We have worked with all sorts of clients in our role as an accounts receivable (AR) factoring company. Although it doesn’t affect us directly, one of the difficulties we frequently observe involves a company trying to figure out how quickly to cut off non-paying customers. The decision is not always an easy one to make.
Clients sometimes come to us looking to factor their invoices in order to make up for a shortage of cash. In assessing their individual situations, we learn that they are struggling with non-payers. It is not a pleasant situation to be in. Non-payers affect a company’s ability to stay in business.
The 7 Steps of Collection
As a general rule, a non-paying customer is one who has exceeded invoice terms by 60 days or more. So if your normal terms are 30 days, any customers whose bills remained outstanding at the 90-day mark would be considered non-payers. Between 30 and 90 days, they would be considered late payers.
Companies tend to follow a seven-step process to address late payers before they become non-payers:
- Sending polite reminders
- Making direct contact over the phone
- Making contact with the customer’s billing department
- Sending a final notice of payment due
- Cutting off future services or sales
- Bringing in a collection agency
- Taking legal action in civil court
The fifth step is the tricky one. Should companies wait a full 90 days before cutting off non-payers? At first, that might seem reasonable. But waiting 90 days could mean accruing additional debts through future sales. What is sold to the company on the 89th day could still be outstanding 90 days from that point – in addition to what was sold on day one.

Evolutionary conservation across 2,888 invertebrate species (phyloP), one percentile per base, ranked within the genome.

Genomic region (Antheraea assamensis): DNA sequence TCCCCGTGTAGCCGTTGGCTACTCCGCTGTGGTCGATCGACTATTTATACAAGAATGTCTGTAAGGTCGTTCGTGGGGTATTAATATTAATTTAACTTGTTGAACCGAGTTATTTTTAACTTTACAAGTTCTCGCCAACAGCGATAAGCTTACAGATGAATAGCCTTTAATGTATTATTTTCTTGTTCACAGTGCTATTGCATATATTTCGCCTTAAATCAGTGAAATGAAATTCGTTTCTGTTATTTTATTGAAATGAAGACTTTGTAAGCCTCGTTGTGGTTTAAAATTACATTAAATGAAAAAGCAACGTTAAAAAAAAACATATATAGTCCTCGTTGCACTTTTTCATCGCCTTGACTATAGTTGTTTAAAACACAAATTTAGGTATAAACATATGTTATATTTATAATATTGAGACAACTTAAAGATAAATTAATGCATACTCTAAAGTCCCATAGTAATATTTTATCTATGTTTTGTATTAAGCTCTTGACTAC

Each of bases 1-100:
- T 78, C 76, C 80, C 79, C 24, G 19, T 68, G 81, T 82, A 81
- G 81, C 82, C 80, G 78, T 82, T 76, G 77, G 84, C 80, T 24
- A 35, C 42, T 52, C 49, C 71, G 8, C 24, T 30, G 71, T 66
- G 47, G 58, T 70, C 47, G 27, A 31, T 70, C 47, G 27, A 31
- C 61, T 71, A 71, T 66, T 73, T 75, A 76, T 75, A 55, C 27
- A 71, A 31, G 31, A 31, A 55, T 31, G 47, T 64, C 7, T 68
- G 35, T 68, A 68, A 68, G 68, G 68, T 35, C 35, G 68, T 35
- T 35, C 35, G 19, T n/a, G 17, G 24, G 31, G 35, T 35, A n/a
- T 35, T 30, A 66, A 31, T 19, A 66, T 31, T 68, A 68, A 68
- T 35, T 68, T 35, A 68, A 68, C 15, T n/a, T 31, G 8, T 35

A Motivation to Pay
It has been our experience that clients looking to factor invoices due to non-paying customers don’t really relish the idea of civil litigation. They do not want the hassle or expense. More importantly, they don’t want to be seen as the bad guys. Cutting non-payers off sooner could help by motivating slow payers to settle up before civil litigation is ever a thought.
Let’s face it, there will always be customers willing to push invoice terms to the limits. There will also be those who insist on paying late. In both cases, a lack of cash flow on the customer’s part may be the culprit. It could also be that the payables department isn’t run very well.
Regardless of the actual reasons, being cut off could be enough to get management’s attention. Maybe management doesn’t know that invoices are not being paid. They would certainly know if their company was cut off from the products or services they need to keep the business in operation.
A Fine Line to Walk
Doing business on credit establishes a financial relationship that can be difficult to navigate. It’s a fine line to walk when you sell to customers on credit. Your company is spending money to provide services or products. You will continue spending money while you wait to be paid. However, you cannot afford to keep doing so indefinitely.
On the other hand, you want to be as gracious and patient with your customers as possible. You know that treating them well increases the likelihood of them sticking with you over the long term.
When customers don’t pay, you may be forced to cut off products or services. Should you wait until the 90-day mark to do so? Should cutting off non-payers be the fifth step or the second? Every company needs to decide for itself on the best course of action.